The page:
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13th December, 2016

In the case of Doretti Resources Sdn Bhd v Fitters Marketing Sdn Bhd & Ors, it was concerning a trade mark dispute.

The issue was whether the 3rd Defendant has supplied goods which infringed the Plaintiff’s registered trade mark.

The Plaintiff was granted an Anton Piller Order against the 3rd Defendant. The Order was authorised for the 3rd Defendant’s office to be raided and investigated. The raid did not reveal any goods bearing the Plaintiff’s Trade Mark (Infringing Goods) in the 3rd Defendant’s Office and Warehouse.

It was the Plaintiff’s pleaded case that the 3rd Defendant had infringed the Plaintiff’s Trade Mark by producing and selling, among others, the products of the first and defendant companies. The Plaintiff’s pleaded case against the 3rd Defendant fell within Section 38 Trade Marks Act 1976 because the 3rd Defendant had used the Plaintiff’s Trade Mark as a trade mark in the course of the 3rd Defendant’s trade by supplying the Infringing Goods to the 1st and 2nd Defendants.

One of the issues that were discussed was whether the Court was bound to a Striking Out Decision. The Court referred to the case of Asia Commercial Finance (M) Bhd v Kawal Teliti Sdn Bhd [1995] 3 MLJ 189 where Peh Swee Chin FCJ explained that the doctrine of res judicata consisted of 2 limbs, namely cause of action estoppel and issue estoppel. According to the issue estoppel principle, if there is a decision in the first litigation between parties “A” and “B”, the issue estoppel principle may bar A, B, and all the privies of A and B from raising any issue which has been raised or can be raised in the first litigation from being raised in the second and subsequent litigation. In Gleeson v J. Wippell & Co Ltd [1977] 1 WLR 510, a party “C” may be deemed a privy of A or B by way of blood relationship with A or B, title assumed by C from A or B, or interest between C; and A or B.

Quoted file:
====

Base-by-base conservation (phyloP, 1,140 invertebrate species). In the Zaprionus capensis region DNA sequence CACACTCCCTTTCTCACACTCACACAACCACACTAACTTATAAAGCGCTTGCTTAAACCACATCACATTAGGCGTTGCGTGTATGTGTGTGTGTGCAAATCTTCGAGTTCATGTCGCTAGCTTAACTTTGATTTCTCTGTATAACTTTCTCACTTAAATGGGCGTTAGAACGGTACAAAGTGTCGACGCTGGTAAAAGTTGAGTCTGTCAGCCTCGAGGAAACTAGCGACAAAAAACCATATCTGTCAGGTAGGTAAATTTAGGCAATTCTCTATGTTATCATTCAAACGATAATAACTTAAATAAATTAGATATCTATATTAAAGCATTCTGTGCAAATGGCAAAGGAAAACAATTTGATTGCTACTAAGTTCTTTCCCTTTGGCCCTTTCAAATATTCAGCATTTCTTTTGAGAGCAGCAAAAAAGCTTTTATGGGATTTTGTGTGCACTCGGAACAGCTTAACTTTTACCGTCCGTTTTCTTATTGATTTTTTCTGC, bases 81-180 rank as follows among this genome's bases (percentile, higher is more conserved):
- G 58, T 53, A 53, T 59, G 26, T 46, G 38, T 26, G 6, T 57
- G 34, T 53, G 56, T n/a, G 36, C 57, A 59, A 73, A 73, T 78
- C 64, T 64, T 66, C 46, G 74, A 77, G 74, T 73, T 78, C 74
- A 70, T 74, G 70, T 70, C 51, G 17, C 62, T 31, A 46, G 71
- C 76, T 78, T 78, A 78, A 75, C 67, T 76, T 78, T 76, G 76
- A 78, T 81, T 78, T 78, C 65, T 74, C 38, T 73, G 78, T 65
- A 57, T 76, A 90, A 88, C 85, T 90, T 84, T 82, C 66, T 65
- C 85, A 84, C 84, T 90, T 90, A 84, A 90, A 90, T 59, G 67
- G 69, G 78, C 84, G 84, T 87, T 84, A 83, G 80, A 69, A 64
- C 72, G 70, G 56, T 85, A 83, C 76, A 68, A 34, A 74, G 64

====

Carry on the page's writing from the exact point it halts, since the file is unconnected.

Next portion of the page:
In this case, there is no evidence that the 3rd Defendant is a “privy” of the 4th or 5th Defendants within the 3 meanings of “privy” in the case of Gleeson. Furthermore, the doctrine of res judicata with its action estoppel and issue estoppel is not a compulsory statutory provision proposed by Parliament to be applicable in all circumstances. Res judicata doctrine is based on case law and should not be applied indiscriminately so as to cause injustice. Due to these decisions, the Court was not bound by the Striking Out Decision.

It should be also noted that the Court looked at the Statement of Claim presented by the Plaintiff and decided that there was no reasonable cause of action under Section 38(1) of the Act against the 3rd Defendant.